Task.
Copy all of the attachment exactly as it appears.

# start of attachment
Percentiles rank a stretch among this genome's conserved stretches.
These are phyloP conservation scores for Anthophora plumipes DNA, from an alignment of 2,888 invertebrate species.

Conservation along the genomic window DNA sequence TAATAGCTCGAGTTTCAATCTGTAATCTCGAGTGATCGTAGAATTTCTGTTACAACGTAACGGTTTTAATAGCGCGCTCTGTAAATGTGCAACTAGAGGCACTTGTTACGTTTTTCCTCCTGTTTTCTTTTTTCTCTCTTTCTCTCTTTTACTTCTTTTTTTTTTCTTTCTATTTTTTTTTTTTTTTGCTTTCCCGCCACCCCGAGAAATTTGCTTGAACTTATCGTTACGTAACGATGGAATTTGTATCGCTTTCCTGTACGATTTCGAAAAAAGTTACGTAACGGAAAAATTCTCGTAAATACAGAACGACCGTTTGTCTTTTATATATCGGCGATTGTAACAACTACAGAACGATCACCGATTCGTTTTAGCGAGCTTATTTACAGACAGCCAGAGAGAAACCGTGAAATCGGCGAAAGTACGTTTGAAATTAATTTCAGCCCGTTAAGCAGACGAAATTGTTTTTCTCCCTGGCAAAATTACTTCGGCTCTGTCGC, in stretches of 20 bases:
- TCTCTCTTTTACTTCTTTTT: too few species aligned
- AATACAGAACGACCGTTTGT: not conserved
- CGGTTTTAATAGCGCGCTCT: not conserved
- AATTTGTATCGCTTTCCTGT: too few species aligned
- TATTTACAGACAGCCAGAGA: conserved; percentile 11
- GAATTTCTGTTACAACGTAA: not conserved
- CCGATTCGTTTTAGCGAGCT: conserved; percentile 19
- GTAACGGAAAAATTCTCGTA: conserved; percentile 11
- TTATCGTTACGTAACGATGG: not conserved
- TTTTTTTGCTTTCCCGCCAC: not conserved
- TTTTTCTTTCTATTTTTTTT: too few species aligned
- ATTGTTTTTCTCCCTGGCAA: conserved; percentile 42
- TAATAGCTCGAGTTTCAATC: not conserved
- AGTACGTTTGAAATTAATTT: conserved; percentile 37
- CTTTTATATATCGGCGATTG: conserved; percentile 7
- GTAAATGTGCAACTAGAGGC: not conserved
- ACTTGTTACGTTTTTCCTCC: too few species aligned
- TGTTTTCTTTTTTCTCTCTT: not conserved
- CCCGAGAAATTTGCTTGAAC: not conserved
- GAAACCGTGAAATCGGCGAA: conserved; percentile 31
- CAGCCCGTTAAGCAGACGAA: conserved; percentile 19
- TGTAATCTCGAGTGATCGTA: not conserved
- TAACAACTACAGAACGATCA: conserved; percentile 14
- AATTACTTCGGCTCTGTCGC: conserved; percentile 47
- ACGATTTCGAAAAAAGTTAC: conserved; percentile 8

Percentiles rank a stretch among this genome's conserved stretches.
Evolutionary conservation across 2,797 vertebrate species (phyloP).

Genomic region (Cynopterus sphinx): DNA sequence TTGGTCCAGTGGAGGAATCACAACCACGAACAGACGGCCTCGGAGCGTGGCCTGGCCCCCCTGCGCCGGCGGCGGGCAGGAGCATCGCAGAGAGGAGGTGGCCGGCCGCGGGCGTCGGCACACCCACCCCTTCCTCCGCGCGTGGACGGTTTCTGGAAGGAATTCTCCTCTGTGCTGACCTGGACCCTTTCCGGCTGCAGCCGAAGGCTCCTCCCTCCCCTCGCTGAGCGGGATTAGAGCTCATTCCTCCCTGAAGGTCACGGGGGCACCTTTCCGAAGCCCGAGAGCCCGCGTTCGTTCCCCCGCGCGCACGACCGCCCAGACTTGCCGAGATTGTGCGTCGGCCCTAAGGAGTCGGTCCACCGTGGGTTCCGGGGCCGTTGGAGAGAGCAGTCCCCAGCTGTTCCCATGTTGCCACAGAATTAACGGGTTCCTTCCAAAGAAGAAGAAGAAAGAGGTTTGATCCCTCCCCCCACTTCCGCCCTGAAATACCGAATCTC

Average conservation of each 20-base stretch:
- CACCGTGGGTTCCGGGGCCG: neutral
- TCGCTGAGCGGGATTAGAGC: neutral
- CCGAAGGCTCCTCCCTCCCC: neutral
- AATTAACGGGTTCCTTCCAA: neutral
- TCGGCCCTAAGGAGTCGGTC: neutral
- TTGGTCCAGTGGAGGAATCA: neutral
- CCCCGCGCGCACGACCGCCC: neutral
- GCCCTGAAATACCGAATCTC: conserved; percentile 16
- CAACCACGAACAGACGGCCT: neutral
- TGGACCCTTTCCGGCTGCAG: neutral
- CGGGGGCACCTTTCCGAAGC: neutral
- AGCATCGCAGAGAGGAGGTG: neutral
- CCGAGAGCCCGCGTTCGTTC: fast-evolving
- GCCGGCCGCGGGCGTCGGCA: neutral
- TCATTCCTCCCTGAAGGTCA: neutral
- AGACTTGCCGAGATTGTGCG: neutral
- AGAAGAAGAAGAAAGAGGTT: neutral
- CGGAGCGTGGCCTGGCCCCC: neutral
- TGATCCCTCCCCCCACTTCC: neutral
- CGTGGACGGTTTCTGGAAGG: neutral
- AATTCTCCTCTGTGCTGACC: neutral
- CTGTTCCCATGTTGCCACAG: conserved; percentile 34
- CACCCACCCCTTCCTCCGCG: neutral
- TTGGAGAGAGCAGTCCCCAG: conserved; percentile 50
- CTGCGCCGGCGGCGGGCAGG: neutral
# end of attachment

Percentiles rank a stretch among this genome's conserved stretches.
These are phyloP conservation scores for Anthophora plumipes DNA, from an alignment of 2,888 invertebrate species.

Conservation along the genomic window DNA sequence TAATAGCTCGAGTTTCAATCTGTAATCTCGAGTGATCGTAGAATTTCTGTTACAACGTAACGGTTTTAATAGCGCGCTCTGTAAATGTGCAACTAGAGGCACTTGTTACGTTTTTCCTCCTGTTTTCTTTTTTCTCTCTTTCTCTCTTTTACTTCTTTTTTTTTTCTTTCTATTTTTTTTTTTTTTTGCTTTCCCGCCACCCCGAGAAATTTGCTTGAACTTATCGTTACGTAACGATGGAATTTGTATCGCTTTCCTGTACGATTTCGAAAAAAGTTACGTAACGGAAAAATTCTCGTAAATACAGAACGACCGTTTGTCTTTTATATATCGGCGATTGTAACAACTACAGAACGATCACCGATTCGTTTTAGCGAGCTTATTTACAGACAGCCAGAGAGAAACCGTGAAATCGGCGAAAGTACGTTTGAAATTAATTTCAGCCCGTTAAGCAGACGAAATTGTTTTTCTCCCTGGCAAAATTACTTCGGCTCTGTCGC, in stretches of 20 bases:
- TCTCTCTTTTACTTCTTTTT: too few species aligned
- AATACAGAACGACCGTTTGT: not conserved
- CGGTTTTAATAGCGCGCTCT: not conserved
- AATTTGTATCGCTTTCCTGT: too few species aligned
- TATTTACAGACAGCCAGAGA: conserved; percentile 11
- GAATTTCTGTTACAACGTAA: not conserved
- CCGATTCGTTTTAGCGAGCT: conserved; percentile 19
- GTAACGGAAAAATTCTCGTA: conserved; percentile 11
- TTATCGTTACGTAACGATGG: not conserved
- TTTTTTTGCTTTCCCGCCAC: not conserved
- TTTTTCTTTCTATTTTTTTT: too few species aligned
- ATTGTTTTTCTCCCTGGCAA: conserved; percentile 42
- TAATAGCTCGAGTTTCAATC: not conserved
- AGTACGTTTGAAATTAATTT: conserved; percentile 37
- CTTTTATATATCGGCGATTG: conserved; percentile 7
- GTAAATGTGCAACTAGAGGC: not conserved
- ACTTGTTACGTTTTTCCTCC: too few species aligned
- TGTTTTCTTTTTTCTCTCTT: not conserved
- CCCGAGAAATTTGCTTGAAC: not conserved
- GAAACCGTGAAATCGGCGAA: conserved; percentile 31
- CAGCCCGTTAAGCAGACGAA: conserved; percentile 19
- TGTAATCTCGAGTGATCGTA: not conserved
- TAACAACTACAGAACGATCA: conserved; percentile 14
- AATTACTTCGGCTCTGTCGC: conserved; percentile 47
- ACGATTTCGAAAAAAGTTAC: conserved; percentile 8

Percentiles rank a stretch among this genome's conserved stretches.
Evolutionary conservation across 2,797 vertebrate species (phyloP).

Genomic region (Cynopterus sphinx): DNA sequence TTGGTCCAGTGGAGGAATCACAACCACGAACAGACGGCCTCGGAGCGTGGCCTGGCCCCCCTGCGCCGGCGGCGGGCAGGAGCATCGCAGAGAGGAGGTGGCCGGCCGCGGGCGTCGGCACACCCACCCCTTCCTCCGCGCGTGGACGGTTTCTGGAAGGAATTCTCCTCTGTGCTGACCTGGACCCTTTCCGGCTGCAGCCGAAGGCTCCTCCCTCCCCTCGCTGAGCGGGATTAGAGCTCATTCCTCCCTGAAGGTCACGGGGGCACCTTTCCGAAGCCCGAGAGCCCGCGTTCGTTCCCCCGCGCGCACGACCGCCCAGACTTGCCGAGATTGTGCGTCGGCCCTAAGGAGTCGGTCCACCGTGGGTTCCGGGGCCGTTGGAGAGAGCAGTCCCCAGCTGTTCCCATGTTGCCACAGAATTAACGGGTTCCTTCCAAAGAAGAAGAAGAAAGAGGTTTGATCCCTCCCCCCACTTCCGCCCTGAAATACCGAATCTC

Average conservation of each 20-base stretch:
- CACCGTGGGTTCCGGGGCCG: neutral
- TCGCTGAGCGGGATTAGAGC: neutral
- CCGAAGGCTCCTCCCTCCCC: neutral
- AATTAACGGGTTCCTTCCAA: neutral
- TCGGCCCTAAGGAGTCGGTC: neutral
- TTGGTCCAGTGGAGGAATCA: neutral
- CCCCGCGCGCACGACCGCCC: neutral
- GCCCTGAAATACCGAATCTC: conserved; percentile 16
- CAACCACGAACAGACGGCCT: neutral
- TGGACCCTTTCCGGCTGCAG: neutral
- CGGGGGCACCTTTCCGAAGC: neutral
- AGCATCGCAGAGAGGAGGTG: neutral
- CCGAGAGCCCGCGTTCGTTC: fast-evolving
- GCCGGCCGCGGGCGTCGGCA: neutral
- TCATTCCTCCCTGAAGGTCA: neutral
- AGACTTGCCGAGATTGTGCG: neutral
- AGAAGAAGAAGAAAGAGGTT: neutral
- CGGAGCGTGGCCTGGCCCCC: neutral
- TGATCCCTCCCCCCACTTCC: neutral
- CGTGGACGGTTTCTGGAAGG: neutral
- AATTCTCCTCTGTGCTGACC: neutral
- CTGTTCCCATGTTGCCACAG: conserved; percentile 34
- CACCCACCCCTTCCTCCGCG: neutral
- TTGGAGAGAGCAGTCCCCAG: conserved; percentile 50
- CTGCGCCGGCGGCGGGCAGG: neutral